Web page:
WASHINGTON &

It was a ritual. As contracts between the United Auto Workers (UAW) and the Detroit car companies neared expiration, the union would hold meetings to determine how much more it wanted to get from the companies in a new agreement.




The companies would use the media to send the message that nothing more was forthcoming. The media would run to the unions in pursuit of heated rebuttal. The unions would choose a strike target &

either the richest car company, or the one that had the most to lose. There would be threats of a strike. Sometimes, there would be a strike.




The media then would gather in Detroit at the headquarters of General Motors, or near the old headquarters of what was once an independent Chrysler. Or, the journalists would journey to Ford headquarters in nearby Dearborn, Mich., because Ford always had the best pressroom and the best food for reporters.




In any one of those places, the journalists would camp out until a new agreement was reached, sometimes ending a strike, but nearly always bringing more largess to the UAW. It was the Era of the Myth of Endless Growth, when the Detroit car companies believed that there was always more market share to be had, and when the UAW took as an article of faith that there always was more to be had &

wages, job security promises, fatter pensions, more-generous health-care plans &

from America's Big Three car companies.




But today, as UAW leaders and domestic automobile manufacturers head back to the bargaining table, the world has changed radically. The Big Three car companies are not so big anymore. In fact, they are not even the Big Three.




Chrysler was bought by German luxury automobile manufacturer Daimler-Benz in 1998 and turned into a corporate stepchild, a division called the Chrysler Group. The American company, which had a few decent years under German ownership before it started bleeding money, never was fully, genuinely welcomed into the Daimler family. Now, it has been kicked out, with a sale pending to the highest bidder, a private-equity firm named Cerberus Capital Management. It remains to be seen what Cerberus will do with Chrysler, or with the UAW that is Chrysler's most prominent bargaining unit.




GM and Ford on the other hand, after suffering stupendous financial losses, are in the middle of fragile turnarounds marked by aggressive cost-cutting and downsizing strategies and hugely expensive investments in quality improvements and new products. Neither company is in a mood or a position to be generous at the bargaining table.




That would be bad enough for the UAW. But there is something worse: The union has not organized a single foreign-owned car company that builds and sells vehicles in the United States.




It has not organized BMW, Honda, Hyundai, Nissan, Mercedes-Benz or Toyota. It has little to no immediate prospects of winning representation at South Korea's Kia, which is planning to build an assembly plant near the Georgia-Alabama border. Those and other foreign-owned car companies now occupy 50 percent of the U.S. market, and the likelihood is that their U.S. market share will top 50 percent by the end of the year.




Think about that: You are the UAW. You've only organized three traditional domestic companies. Those companies are all struggling to stay alive and hold onto a dwindling share of their home market. Meanwhile, their foreign rivals, not one of which has been organized by the UAW, are going great guns, taking sales left and right, gobbling up bigger pieces of the market.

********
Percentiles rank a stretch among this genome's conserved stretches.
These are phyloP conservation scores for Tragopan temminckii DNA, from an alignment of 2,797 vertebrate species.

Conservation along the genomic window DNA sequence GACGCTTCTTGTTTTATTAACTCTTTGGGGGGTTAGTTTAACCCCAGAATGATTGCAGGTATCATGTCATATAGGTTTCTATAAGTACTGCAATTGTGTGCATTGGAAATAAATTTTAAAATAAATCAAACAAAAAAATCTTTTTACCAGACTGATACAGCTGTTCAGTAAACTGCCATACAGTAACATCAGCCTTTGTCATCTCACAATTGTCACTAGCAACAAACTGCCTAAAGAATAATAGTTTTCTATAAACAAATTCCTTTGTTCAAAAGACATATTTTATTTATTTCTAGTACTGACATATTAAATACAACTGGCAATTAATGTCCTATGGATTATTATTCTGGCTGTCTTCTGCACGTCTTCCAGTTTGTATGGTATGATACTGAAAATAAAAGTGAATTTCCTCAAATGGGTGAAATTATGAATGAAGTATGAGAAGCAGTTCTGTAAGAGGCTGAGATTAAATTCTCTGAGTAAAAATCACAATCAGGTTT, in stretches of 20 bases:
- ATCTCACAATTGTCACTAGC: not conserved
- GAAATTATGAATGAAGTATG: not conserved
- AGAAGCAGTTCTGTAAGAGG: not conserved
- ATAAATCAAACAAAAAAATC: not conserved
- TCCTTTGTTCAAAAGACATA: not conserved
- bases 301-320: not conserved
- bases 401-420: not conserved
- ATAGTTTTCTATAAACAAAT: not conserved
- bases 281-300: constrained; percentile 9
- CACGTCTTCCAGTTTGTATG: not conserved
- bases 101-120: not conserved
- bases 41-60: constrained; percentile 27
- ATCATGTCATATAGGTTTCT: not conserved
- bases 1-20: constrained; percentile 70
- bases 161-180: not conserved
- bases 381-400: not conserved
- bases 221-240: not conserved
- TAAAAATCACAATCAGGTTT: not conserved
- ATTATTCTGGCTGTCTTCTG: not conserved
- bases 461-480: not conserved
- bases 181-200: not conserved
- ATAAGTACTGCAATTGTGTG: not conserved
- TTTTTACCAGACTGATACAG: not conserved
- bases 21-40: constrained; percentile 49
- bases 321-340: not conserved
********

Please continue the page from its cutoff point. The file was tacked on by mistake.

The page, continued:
And there's this: The definitions of "car" and "car manufacturer" have changed. Zoom-zoom is out. Putt-putt/sip-sip is in. The UAW and the domestically based companies it organized rose to glory on zoom-zoom, never anticipating, never in their wildest nightmares, facing the possibility that zoom-zoom could or would ever be replaced by putt-putt/sip-sip.




But that is what is happening. Despite conventional U.S. wisdom, GM and Ford are quite proficient at producing putt-putt/sip-sip mobiles. They have been doing it for decades in Western Europe and South America. They have been doing it in Asia and Eastern Europe, most recently in China and Russia. But they have been doing it without the UAW.




The Putt-Putt/Sip-Sip Era relies heavily on electronics and suppliers of electronic modules and components. Cars nowadays are not so much manufactured as they are put together like puzzles with giant pieces &

module by module.




Companies such as Hyundai and Nissan have cut production costs by bringing suppliers of those modules into their vehicle assembly facilities. The UAW has not organized those suppliers, either.




Nor has the UAW organized, or apparently even thought about organizing, the myriad new, independent car companies such as ZAP and Tesla Motors, California-based makers of electric cars, which are growing in popularity in tandem with rising gasoline prices.




So, what is the UAW to do? I do not mean to be flippant by suggesting that, perhaps, the UAW should exit the automobile industry altogether, change its name and try its hand at organizing various service and agricultural industries where many workers still are treated poorly and can use a helping hand from a good union. That would be Option A. Option B would be for the UAW to get busy organizing all of the car companies and automotive suppliers it heretofore has failed to organize.




But there is a theory that the company that gets a union probably deserves one. So far, the non-UAW car companies have been savvy enough to keep their employees happy without the UAW. As long as those workers keep American consumers happy by turning out high-quality, innovative, affordable, safe cars and trucks, those consumers won't care that their vehicles were assembled by nonunion hands.




Hardly any car buyer today shops for the union label. Perhaps the UAW seriously should consider Option A.